So What?

 

            Does it matter if a newspaper or station gives greater emphasis to routine coverage of sports, or weather, or crime reports than to the campaign just before an election?

 

            Ben Bagdikian, former dean of the Graduate School of Journalism at the University of California at Berkeley, thinks so: “The surveys have always shown that a large percentage of voters make up their minds in the last two weeks before an election.” The stations that gave politics low priority feed apathy and harm democracy, he explains. “So much of TV news is taken up by commercials and weather and sports and what’s attention-getting and titillating that it has produced a very large degree of cynicism, not only about the news, but about the political system,” the Grade the News Advisory Board member says.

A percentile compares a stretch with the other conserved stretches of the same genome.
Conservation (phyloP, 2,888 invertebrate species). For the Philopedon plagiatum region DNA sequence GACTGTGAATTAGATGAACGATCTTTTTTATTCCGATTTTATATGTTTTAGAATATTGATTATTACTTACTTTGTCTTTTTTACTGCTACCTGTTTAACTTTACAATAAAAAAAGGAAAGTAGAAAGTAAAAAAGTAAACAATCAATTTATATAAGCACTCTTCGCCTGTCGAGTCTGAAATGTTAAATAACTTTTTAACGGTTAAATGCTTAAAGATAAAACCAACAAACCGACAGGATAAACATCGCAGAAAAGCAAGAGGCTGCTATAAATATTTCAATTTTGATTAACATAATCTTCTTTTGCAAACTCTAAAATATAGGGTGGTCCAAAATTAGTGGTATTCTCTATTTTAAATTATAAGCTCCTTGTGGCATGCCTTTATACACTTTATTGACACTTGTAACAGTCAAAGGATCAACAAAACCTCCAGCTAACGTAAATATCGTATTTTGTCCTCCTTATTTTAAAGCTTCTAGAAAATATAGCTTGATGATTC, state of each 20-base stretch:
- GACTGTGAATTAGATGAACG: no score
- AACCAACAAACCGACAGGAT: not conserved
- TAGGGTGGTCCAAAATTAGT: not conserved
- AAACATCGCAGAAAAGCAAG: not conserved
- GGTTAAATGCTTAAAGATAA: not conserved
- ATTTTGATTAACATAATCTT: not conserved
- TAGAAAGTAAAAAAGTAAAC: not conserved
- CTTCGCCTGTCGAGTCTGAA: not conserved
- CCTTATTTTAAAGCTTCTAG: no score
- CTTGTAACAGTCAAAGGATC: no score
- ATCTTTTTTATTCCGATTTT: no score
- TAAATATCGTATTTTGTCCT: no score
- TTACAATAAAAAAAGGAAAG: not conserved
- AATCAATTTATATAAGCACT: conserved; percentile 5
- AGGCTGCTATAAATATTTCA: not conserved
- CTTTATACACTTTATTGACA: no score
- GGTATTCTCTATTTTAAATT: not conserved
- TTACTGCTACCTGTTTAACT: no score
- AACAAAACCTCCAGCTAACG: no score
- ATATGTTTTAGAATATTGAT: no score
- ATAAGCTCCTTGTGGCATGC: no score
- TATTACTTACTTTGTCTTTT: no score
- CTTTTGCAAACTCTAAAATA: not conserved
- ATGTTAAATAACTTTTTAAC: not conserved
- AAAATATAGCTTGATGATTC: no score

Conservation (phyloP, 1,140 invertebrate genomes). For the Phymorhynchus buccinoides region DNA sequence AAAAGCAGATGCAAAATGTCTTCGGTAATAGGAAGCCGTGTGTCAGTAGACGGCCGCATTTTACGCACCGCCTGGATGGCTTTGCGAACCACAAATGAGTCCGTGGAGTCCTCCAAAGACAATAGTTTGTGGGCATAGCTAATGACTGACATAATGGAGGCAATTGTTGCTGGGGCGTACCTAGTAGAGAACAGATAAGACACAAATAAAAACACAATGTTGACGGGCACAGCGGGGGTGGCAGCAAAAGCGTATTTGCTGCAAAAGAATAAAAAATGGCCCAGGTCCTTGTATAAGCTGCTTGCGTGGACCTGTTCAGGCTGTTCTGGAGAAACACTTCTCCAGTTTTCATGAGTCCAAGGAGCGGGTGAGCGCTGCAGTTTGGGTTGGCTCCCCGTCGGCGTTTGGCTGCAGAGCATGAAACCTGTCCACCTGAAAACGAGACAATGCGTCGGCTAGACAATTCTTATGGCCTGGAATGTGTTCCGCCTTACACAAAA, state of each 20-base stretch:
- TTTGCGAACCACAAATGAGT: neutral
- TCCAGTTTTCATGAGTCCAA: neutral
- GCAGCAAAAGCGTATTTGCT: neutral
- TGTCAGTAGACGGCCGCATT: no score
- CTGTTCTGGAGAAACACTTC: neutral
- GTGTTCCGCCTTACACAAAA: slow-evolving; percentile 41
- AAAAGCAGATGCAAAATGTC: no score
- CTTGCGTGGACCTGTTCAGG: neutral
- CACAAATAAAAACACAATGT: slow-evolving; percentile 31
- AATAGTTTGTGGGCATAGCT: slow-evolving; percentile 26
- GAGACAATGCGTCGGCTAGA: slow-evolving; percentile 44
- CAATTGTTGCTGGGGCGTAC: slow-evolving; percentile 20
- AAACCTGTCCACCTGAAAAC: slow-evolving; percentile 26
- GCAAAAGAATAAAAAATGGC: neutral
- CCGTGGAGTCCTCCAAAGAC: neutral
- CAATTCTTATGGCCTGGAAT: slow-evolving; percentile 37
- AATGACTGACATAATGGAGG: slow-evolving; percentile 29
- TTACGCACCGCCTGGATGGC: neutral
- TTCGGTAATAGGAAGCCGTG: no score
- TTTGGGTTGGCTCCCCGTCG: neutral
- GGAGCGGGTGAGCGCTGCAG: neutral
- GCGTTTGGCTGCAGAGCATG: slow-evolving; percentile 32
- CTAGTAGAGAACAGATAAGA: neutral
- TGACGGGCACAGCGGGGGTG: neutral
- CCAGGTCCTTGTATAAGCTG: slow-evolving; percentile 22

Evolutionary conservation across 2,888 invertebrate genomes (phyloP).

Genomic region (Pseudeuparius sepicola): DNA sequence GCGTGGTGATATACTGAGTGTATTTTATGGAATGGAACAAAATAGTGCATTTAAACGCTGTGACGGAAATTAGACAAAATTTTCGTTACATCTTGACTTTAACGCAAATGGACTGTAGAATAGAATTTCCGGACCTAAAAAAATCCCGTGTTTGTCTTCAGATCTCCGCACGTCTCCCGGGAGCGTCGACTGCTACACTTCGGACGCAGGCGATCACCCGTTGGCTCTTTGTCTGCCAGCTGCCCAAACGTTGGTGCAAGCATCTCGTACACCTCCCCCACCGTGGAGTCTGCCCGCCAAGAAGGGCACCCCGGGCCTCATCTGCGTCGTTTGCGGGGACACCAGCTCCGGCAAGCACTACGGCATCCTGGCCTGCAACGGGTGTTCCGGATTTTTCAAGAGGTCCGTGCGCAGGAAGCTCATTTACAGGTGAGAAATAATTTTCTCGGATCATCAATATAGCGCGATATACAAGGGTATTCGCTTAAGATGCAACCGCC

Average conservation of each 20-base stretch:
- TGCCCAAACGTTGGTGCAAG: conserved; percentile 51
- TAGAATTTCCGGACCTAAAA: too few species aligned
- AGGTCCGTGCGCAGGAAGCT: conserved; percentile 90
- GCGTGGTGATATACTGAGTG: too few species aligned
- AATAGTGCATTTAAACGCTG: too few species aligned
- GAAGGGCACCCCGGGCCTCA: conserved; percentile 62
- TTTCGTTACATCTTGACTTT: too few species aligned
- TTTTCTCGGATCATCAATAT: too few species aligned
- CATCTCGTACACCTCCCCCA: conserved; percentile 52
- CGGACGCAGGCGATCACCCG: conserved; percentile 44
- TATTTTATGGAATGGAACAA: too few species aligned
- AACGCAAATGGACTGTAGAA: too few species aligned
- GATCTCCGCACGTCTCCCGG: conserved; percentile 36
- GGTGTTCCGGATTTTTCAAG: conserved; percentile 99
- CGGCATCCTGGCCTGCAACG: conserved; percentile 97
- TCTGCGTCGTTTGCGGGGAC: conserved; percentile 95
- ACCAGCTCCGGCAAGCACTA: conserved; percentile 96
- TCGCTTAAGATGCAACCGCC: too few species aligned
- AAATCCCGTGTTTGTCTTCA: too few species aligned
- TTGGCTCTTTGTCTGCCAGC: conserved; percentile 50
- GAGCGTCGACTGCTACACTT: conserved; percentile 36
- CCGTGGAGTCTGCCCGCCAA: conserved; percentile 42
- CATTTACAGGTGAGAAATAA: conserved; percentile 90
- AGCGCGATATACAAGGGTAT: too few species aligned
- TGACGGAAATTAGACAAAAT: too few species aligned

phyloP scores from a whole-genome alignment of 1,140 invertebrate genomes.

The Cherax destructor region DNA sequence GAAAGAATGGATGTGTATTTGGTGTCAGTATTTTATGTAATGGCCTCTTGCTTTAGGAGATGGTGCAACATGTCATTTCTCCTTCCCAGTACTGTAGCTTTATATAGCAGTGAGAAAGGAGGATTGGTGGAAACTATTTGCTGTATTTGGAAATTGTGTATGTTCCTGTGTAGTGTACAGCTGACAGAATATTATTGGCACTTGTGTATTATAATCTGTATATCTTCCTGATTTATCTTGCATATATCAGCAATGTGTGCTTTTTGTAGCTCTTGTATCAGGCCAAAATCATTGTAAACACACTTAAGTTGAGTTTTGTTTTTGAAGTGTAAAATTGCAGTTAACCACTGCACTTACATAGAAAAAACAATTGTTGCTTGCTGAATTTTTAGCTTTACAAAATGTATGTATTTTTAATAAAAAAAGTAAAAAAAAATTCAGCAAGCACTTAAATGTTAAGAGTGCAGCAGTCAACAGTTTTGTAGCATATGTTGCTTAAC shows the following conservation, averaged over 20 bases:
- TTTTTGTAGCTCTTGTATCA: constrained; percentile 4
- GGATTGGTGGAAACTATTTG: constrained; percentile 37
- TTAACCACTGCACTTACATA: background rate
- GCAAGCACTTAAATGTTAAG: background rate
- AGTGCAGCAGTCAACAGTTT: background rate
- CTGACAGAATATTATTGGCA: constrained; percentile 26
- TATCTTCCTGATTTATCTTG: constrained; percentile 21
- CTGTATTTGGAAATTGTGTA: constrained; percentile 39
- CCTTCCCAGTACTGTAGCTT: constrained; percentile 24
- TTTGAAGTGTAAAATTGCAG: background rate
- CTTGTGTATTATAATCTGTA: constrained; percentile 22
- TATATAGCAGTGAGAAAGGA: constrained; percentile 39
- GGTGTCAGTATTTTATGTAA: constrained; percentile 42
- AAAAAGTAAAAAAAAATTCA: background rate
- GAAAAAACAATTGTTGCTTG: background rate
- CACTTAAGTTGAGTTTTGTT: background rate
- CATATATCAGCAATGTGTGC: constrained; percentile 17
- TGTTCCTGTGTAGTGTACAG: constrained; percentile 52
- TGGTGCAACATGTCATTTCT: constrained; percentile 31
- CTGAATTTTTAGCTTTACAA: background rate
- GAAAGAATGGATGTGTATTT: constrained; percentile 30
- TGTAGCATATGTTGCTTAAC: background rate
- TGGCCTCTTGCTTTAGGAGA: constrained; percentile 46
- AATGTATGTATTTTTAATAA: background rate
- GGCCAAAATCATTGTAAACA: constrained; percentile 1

“People are so apathetic and becoming so removed from the political process,” says Linda Jue, former president of San Francisco Media Alliance, and another Grade the News Advisory Board member. “Television news (that underplays politics) is contributing to that by their choices of what to cover.”